highly interrelated in other situations (Lyon 1987).
It appears from these definitions that the study of life spaces
depends mainly on where people are and what they do. The two
key concepts in each of these analyses are location and activity
(Garling and Golledge 1993).
Research on the Implementation of Human
Spaces in Analyses
Among the many recent approaches to the definition of life spaces
and spatial perception, several address recommendations, difficulties, and perspectives for implementations. Crevoisier (1996)
highlights three particular difficulties in the formalization of the
concept of territory: the consideration of both physical and socioeconomic proximities, the superimposition of the dimensions of
social life, and the specificity of the territory in each case.
An important concept in the definition of human spaces is
to consider the hierarchical interrelation of spaces. The evidence
of hierarchical processing is emphasized by Fotheringham and
Curtis (1992). Human sensitivity to space is at the center of a
great deal of research, but the implementation or structuring of
these hierarchies is often different from one work to the next.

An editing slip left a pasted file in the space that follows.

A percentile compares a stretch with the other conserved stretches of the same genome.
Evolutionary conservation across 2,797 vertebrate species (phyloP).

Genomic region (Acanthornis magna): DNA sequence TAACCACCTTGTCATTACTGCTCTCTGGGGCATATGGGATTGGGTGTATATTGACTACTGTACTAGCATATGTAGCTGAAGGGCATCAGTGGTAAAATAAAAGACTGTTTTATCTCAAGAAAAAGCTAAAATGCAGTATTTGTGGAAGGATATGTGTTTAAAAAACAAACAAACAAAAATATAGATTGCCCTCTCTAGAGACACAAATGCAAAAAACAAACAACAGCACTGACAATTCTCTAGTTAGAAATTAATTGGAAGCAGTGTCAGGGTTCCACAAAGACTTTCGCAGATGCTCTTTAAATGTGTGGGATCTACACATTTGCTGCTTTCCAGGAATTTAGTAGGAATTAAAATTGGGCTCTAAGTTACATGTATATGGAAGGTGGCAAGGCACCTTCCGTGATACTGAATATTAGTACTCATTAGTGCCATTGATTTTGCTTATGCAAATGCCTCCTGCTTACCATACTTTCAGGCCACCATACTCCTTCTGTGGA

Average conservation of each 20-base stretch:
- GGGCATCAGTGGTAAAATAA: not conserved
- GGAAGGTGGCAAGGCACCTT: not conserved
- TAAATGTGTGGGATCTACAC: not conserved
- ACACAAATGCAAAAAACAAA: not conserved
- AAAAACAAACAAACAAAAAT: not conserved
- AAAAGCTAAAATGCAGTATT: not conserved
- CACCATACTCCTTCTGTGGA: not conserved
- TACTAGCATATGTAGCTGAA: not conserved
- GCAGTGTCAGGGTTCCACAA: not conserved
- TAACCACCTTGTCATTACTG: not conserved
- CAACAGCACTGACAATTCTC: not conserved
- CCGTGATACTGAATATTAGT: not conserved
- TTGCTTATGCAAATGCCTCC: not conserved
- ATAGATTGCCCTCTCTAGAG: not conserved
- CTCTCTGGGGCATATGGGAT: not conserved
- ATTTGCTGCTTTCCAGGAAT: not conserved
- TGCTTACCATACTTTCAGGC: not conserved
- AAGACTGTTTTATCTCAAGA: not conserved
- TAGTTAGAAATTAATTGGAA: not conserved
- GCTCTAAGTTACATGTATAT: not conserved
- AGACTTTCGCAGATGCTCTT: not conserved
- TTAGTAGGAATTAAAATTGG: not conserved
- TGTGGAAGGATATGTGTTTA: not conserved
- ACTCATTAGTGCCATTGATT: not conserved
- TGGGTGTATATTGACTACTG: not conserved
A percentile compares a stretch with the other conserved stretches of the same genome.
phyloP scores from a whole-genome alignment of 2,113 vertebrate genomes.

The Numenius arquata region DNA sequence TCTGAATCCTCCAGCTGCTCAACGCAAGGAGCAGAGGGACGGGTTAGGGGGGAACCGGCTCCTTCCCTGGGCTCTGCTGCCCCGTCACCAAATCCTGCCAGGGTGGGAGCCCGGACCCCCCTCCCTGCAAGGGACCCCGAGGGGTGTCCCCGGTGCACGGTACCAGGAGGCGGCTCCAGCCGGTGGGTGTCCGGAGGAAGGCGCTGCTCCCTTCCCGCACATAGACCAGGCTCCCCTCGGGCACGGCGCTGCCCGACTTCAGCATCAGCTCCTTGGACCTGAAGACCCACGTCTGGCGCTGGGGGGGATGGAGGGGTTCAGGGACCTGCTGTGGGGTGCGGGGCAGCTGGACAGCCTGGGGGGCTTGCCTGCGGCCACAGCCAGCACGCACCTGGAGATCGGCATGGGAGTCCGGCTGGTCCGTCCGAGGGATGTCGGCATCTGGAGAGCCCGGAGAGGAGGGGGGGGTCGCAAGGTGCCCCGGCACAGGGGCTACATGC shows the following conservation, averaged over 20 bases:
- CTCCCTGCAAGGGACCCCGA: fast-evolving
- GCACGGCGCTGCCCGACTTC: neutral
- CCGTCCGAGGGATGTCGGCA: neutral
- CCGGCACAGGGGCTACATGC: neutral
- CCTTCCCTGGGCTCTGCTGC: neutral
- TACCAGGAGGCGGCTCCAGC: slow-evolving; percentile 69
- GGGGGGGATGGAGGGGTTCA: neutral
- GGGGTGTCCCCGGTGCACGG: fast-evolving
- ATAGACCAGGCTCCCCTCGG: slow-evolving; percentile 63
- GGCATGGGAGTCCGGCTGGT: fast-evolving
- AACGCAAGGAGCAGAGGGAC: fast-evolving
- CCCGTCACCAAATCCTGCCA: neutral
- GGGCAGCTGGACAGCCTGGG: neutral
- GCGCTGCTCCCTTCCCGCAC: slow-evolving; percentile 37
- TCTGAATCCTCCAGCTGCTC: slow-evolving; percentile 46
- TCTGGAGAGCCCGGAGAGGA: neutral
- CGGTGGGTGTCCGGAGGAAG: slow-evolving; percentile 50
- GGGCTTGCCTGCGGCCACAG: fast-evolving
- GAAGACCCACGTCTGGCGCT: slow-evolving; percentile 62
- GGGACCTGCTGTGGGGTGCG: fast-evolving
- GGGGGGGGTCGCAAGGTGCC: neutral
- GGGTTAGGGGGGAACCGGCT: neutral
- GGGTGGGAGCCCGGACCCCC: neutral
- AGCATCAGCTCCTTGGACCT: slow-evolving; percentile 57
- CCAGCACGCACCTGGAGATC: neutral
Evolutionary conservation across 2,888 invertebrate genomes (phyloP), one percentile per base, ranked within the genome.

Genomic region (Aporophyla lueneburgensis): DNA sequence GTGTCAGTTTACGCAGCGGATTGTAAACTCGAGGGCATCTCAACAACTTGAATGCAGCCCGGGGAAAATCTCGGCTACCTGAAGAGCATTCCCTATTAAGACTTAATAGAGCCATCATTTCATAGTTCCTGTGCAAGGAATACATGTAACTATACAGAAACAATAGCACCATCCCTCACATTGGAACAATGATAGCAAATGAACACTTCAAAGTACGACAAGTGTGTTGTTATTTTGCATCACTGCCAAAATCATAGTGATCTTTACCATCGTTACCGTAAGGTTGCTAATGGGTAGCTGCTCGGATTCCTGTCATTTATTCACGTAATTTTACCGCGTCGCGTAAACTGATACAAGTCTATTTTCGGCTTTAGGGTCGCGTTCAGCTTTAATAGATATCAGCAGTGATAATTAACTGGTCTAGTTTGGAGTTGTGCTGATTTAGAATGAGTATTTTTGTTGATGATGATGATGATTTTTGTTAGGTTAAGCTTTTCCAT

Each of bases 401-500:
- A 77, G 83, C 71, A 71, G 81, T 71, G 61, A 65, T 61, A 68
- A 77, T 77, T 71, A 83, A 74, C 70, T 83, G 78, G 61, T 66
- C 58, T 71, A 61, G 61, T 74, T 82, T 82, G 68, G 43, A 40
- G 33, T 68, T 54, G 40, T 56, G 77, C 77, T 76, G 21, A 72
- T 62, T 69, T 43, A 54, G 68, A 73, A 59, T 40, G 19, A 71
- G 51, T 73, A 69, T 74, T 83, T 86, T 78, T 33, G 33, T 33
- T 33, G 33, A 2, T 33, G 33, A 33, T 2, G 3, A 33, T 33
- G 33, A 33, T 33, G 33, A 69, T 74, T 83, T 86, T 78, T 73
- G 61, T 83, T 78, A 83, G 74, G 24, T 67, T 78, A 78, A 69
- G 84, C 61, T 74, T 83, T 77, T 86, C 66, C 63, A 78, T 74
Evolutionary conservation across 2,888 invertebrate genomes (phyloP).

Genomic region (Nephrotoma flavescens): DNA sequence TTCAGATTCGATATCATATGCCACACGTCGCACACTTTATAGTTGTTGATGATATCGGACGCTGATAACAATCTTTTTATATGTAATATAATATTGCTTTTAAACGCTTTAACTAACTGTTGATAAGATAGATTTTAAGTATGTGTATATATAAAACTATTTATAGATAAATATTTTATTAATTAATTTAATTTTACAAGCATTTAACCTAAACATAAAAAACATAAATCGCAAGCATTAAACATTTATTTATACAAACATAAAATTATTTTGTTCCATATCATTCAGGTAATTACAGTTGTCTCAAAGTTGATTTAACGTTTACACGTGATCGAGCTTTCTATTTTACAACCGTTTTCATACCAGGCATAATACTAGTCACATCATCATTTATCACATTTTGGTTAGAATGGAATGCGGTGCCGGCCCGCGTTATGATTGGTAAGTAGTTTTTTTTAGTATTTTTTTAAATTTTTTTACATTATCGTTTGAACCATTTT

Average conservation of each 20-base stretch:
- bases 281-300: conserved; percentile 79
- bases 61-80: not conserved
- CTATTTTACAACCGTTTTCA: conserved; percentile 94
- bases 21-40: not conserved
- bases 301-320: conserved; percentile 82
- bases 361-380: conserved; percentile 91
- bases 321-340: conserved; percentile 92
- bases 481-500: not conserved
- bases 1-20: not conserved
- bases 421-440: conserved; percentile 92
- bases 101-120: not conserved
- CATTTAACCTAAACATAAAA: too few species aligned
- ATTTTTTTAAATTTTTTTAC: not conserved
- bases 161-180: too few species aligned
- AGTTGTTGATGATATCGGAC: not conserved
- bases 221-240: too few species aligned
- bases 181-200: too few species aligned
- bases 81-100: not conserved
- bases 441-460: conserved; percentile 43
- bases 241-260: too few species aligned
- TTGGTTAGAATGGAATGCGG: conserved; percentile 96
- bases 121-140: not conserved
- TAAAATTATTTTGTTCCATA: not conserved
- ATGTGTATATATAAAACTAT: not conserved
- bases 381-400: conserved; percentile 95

Among others, Hirtle and Jonides (1985) and Hirtle (1995) develop hierarchies based on the use of trees and lattices that were
in turn adapted by McNamara (1986). On the other hand, Davis
(1981) introduced inferences between cross-hierarchical repre5
sentations. The conceptual task of modeling hierarchies is very
difficult, perhaps because of the complexity of human reasoning.
The means for incorporating the concept of the “home” in
analyses have been extensively explored. The meaning of house
and home in the United States was reviewed by John Adams
(1984). Waddell and Shukla (1993) emphasized the importance
of elaborating theories about home in a variety of local settings.
Shanton (1986) elaborated on different types of areal concept
associated with the idea of “home.” Aitken and Prosser (1990)
further studied these areal forms, based on cognitive and behavioral data. Their findings indicate that there is a structural difference in the spatial familiarity of residents who perceive their
neighborhood as an area and those who perceive it as a network.
Edwards (1997, 2000) developed a simulation of human
spatial memory that structures experiential space based on reinforcement (see discussion of spatial familiarity above). This model
does not distinguish in any fundamental way between externally
experienced events and internally experienced events. Only actions are given distinct status. As a result, internal spaces are structured along similar lines, as are representations of external space,
and there are natural links between the two. This provides a novel
way to link perceptual and physical spaces.
Urban versus Suburban Location, Environment
and Behavior
The space of a city is composed of an overlap of different land
covers, land uses, and environmental characteristics. The urban
area is characterized by a great density of buildings and, inversely,
a scarcity of green spaces. The characteristics of this environment
are one of the determinants in the choice of residential location.